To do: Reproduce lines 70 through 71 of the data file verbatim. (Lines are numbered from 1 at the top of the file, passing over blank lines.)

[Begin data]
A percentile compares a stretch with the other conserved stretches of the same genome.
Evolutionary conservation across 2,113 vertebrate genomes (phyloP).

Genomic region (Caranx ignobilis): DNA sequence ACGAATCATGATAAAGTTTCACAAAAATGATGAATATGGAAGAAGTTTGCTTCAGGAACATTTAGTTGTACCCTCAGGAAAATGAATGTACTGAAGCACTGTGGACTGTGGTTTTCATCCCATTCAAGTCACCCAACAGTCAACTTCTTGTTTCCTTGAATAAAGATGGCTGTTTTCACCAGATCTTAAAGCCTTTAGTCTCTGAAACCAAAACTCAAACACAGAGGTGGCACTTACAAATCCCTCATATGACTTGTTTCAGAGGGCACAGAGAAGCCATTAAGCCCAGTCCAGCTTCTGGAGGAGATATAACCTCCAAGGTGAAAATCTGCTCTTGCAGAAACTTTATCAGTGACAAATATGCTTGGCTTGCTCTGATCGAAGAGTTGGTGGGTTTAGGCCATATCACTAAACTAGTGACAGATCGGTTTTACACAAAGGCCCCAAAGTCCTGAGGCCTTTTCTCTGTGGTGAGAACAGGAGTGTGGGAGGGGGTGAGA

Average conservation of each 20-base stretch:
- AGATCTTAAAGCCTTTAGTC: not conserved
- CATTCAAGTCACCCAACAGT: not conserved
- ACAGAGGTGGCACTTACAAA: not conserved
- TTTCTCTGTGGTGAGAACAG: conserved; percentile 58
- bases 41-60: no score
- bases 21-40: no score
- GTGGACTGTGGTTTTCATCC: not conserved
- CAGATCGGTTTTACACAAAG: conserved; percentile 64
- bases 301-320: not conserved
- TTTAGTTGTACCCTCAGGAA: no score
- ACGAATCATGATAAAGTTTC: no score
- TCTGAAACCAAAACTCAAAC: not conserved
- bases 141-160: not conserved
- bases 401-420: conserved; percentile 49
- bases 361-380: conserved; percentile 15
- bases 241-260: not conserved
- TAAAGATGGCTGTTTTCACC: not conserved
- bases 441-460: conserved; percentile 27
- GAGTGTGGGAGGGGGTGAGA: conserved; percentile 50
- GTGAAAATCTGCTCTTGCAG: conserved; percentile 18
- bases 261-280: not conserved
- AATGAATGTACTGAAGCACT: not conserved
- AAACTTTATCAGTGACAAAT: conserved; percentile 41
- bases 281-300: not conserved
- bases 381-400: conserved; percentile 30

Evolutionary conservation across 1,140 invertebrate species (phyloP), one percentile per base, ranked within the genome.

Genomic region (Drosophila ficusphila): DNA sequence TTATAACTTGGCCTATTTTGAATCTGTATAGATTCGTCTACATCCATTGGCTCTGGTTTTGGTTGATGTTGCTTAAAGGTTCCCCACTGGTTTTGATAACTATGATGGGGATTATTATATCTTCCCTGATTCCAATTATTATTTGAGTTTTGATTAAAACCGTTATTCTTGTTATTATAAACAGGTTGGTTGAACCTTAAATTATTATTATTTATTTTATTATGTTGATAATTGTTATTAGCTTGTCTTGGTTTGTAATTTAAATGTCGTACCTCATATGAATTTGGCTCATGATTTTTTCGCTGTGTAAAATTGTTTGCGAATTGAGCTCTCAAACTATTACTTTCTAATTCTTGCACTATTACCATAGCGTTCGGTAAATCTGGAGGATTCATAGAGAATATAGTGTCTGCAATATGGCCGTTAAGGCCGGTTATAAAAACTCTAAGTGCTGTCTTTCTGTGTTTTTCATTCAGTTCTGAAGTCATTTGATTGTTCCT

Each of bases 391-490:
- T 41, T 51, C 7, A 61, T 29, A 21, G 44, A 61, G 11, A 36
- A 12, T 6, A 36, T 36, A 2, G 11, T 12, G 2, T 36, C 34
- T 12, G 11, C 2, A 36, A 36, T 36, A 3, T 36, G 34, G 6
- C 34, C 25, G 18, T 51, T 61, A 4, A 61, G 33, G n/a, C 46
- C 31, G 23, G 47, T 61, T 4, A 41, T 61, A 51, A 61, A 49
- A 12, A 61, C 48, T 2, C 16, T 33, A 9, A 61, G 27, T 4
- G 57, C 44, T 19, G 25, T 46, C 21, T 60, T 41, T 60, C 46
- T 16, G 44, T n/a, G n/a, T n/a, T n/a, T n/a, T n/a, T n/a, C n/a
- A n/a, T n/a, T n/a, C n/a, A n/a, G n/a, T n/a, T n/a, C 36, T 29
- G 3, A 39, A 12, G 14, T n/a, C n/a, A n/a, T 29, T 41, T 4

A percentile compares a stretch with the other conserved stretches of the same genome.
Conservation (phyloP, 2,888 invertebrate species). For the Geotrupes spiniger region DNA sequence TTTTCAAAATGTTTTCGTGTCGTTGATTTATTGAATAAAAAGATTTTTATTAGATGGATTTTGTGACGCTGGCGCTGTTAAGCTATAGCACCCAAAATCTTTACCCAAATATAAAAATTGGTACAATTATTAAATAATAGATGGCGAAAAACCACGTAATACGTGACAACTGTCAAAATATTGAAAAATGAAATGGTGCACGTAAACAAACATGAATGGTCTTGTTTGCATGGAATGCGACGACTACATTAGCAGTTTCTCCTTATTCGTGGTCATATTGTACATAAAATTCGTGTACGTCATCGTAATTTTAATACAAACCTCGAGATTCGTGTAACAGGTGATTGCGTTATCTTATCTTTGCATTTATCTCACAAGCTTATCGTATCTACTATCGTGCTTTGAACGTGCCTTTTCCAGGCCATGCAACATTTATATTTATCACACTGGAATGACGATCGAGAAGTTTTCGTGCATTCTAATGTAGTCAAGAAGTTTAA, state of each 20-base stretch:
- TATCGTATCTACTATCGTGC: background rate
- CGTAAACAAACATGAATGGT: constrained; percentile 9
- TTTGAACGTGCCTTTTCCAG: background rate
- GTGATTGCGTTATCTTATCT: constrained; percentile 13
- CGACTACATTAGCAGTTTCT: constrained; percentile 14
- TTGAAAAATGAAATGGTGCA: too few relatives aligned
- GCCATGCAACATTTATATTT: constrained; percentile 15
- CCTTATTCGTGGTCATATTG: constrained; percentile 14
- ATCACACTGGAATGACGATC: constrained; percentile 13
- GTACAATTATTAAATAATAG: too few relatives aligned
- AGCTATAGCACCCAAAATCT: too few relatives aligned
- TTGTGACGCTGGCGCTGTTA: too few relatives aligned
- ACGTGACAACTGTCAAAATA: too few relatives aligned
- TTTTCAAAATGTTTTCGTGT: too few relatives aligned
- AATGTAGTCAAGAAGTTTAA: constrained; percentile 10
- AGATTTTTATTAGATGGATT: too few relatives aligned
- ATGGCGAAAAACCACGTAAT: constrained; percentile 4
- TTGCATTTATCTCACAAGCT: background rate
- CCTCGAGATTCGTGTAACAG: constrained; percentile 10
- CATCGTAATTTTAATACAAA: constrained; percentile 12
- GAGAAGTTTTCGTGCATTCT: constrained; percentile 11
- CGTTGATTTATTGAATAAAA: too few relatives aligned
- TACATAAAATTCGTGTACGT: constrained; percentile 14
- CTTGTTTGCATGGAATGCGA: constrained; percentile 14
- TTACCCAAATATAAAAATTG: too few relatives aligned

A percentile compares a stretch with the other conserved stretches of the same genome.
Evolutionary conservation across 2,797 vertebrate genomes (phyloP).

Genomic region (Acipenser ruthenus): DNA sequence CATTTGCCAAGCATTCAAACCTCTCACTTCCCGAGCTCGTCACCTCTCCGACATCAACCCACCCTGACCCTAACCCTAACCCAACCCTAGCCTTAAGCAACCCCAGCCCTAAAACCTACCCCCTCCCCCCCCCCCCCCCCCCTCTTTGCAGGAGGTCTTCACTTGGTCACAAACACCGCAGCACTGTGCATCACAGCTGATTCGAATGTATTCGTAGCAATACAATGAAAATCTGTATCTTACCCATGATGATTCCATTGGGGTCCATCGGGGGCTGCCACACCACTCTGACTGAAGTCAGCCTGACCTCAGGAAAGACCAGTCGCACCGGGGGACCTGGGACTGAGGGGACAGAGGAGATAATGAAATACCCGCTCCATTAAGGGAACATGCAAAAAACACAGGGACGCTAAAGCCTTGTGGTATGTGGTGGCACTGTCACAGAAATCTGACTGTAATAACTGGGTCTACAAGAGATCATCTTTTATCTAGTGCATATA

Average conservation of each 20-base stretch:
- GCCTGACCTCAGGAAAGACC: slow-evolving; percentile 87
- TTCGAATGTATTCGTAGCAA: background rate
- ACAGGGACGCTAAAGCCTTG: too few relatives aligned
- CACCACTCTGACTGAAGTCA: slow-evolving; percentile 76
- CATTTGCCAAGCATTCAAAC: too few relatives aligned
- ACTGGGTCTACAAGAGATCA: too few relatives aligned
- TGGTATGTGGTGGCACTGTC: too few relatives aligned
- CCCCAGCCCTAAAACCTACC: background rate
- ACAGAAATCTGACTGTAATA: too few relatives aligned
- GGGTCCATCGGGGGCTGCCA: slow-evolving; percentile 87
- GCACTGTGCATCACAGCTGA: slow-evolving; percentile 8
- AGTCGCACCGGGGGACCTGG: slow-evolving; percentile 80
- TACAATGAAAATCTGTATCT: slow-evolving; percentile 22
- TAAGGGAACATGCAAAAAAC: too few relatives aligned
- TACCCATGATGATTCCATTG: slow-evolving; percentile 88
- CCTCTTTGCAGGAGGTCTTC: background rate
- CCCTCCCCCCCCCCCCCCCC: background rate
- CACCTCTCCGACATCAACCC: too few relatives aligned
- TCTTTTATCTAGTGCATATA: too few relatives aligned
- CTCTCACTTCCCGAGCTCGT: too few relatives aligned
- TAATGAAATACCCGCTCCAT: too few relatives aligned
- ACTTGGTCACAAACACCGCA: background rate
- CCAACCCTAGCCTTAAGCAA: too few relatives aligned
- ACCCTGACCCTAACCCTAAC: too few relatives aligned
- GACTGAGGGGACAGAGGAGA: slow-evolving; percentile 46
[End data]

A percentile compares a stretch with the other conserved stretches of the same genome.
Evolutionary conservation across 2,797 vertebrate genomes (phyloP).